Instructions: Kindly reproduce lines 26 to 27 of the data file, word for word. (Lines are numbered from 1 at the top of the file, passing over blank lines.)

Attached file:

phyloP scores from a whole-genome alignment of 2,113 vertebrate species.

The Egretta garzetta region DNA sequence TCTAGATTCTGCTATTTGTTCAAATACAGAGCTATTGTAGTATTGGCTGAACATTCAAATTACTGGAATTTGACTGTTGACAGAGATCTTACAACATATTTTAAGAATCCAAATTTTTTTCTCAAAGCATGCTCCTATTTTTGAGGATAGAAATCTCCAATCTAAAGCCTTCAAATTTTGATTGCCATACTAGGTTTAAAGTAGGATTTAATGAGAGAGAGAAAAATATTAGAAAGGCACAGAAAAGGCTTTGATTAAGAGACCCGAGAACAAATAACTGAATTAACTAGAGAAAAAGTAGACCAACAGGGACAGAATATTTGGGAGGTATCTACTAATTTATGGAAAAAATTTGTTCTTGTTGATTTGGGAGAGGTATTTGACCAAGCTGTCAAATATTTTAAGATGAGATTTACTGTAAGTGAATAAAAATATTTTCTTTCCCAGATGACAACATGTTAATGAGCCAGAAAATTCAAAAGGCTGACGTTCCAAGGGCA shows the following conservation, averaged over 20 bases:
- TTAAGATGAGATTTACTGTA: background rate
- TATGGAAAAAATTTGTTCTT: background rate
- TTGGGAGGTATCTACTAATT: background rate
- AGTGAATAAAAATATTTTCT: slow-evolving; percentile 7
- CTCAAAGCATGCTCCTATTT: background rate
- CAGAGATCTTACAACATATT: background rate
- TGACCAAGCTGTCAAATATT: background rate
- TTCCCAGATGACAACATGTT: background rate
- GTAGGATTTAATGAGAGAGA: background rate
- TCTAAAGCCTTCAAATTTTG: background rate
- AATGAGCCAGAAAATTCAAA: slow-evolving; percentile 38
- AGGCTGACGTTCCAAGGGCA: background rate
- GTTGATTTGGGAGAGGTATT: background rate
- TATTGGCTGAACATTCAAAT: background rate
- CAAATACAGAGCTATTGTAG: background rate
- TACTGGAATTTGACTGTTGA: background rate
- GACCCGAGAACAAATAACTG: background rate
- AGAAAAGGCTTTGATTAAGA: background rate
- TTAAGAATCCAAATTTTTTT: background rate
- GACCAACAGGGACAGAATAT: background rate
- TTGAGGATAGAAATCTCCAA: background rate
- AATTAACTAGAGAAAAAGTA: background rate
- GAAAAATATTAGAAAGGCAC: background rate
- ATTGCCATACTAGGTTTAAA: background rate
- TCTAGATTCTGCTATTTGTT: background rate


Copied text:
- ATTGCCATACTAGGTTTAAA: background rate
- TCTAGATTCTGCTATTTGTT: background rate